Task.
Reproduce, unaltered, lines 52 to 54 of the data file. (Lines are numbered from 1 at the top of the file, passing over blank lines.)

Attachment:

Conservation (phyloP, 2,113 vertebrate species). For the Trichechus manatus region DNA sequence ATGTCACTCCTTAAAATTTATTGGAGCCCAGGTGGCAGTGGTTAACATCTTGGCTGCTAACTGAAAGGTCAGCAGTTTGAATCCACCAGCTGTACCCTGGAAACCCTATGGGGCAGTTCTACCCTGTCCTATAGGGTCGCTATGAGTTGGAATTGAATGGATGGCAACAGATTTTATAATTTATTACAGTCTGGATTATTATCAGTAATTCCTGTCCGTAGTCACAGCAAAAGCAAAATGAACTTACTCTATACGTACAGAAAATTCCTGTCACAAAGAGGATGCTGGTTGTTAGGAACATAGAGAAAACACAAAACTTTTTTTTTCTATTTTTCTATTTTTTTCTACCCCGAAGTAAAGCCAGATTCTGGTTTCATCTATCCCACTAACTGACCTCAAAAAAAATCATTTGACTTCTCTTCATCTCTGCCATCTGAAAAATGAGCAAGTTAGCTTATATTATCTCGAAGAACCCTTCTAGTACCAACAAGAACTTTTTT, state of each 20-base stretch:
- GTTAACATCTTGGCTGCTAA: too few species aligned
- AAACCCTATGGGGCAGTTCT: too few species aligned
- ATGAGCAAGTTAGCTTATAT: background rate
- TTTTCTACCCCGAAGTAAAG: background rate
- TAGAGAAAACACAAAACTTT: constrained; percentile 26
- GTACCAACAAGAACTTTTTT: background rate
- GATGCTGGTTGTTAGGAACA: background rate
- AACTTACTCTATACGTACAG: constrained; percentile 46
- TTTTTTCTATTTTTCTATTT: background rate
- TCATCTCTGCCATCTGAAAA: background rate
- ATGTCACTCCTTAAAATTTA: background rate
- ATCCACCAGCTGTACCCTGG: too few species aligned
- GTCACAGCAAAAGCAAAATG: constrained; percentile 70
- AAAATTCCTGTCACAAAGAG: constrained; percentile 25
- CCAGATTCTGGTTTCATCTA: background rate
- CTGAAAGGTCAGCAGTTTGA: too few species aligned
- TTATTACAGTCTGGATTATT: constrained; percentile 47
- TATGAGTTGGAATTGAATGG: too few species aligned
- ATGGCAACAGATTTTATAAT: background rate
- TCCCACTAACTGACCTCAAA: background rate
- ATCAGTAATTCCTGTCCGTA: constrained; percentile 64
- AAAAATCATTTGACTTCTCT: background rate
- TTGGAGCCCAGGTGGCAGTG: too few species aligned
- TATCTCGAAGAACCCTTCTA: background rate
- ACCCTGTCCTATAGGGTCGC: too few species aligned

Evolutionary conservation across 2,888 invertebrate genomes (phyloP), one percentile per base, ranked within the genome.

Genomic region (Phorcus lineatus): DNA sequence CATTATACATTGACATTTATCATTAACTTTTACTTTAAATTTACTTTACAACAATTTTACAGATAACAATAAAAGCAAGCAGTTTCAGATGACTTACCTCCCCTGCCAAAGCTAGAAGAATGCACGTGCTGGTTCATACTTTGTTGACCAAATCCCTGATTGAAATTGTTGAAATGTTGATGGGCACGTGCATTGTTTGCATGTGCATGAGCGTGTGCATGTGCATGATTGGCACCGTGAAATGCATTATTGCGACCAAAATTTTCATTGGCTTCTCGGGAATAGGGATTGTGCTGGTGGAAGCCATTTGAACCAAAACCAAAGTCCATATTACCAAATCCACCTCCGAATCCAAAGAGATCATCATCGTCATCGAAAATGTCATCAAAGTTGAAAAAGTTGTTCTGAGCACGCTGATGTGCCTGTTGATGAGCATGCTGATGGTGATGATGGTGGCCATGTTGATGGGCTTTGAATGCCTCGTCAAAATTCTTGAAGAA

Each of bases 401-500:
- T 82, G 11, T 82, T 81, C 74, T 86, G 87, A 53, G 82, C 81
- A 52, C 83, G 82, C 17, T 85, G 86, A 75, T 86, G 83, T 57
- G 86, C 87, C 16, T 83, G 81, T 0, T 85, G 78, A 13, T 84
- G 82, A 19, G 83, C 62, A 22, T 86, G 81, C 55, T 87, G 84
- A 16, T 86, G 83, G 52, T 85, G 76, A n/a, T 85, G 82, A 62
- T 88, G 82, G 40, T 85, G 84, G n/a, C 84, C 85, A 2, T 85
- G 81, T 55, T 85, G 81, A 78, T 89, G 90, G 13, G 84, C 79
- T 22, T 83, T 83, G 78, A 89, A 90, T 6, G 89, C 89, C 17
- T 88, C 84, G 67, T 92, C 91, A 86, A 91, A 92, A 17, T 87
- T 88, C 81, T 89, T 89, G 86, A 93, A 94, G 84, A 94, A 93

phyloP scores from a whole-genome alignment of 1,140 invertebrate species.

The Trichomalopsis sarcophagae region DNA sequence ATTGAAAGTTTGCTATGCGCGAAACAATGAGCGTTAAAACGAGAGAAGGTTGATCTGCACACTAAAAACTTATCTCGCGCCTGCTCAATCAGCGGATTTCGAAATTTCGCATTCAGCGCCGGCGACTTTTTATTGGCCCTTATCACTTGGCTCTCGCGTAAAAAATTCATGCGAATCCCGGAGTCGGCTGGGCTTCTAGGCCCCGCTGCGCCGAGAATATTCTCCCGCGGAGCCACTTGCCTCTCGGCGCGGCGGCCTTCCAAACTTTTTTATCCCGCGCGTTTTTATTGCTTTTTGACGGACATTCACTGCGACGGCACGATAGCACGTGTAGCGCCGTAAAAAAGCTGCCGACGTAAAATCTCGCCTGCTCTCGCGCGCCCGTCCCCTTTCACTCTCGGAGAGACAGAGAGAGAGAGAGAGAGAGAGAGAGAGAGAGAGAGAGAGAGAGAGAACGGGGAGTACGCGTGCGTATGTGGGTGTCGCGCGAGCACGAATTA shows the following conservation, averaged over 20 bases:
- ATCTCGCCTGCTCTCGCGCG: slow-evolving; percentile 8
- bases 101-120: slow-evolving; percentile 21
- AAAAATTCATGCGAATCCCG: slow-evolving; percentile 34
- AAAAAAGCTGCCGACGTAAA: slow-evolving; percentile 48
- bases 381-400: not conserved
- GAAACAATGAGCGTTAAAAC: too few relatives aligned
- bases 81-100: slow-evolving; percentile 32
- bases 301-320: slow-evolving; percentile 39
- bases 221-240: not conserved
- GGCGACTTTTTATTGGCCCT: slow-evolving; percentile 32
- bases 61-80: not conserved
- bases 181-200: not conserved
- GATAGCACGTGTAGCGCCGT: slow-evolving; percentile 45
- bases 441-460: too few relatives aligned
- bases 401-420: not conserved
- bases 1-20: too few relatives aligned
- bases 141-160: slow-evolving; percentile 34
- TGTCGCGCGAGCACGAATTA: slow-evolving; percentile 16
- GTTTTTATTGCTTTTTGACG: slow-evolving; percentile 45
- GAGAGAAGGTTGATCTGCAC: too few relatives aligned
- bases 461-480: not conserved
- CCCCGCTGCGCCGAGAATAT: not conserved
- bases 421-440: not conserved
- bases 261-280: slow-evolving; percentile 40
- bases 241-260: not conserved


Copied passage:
- bases 61-80: not conserved
- bases 181-200: not conserved
- GATAGCACGTGTAGCGCCGT: slow-evolving; percentile 45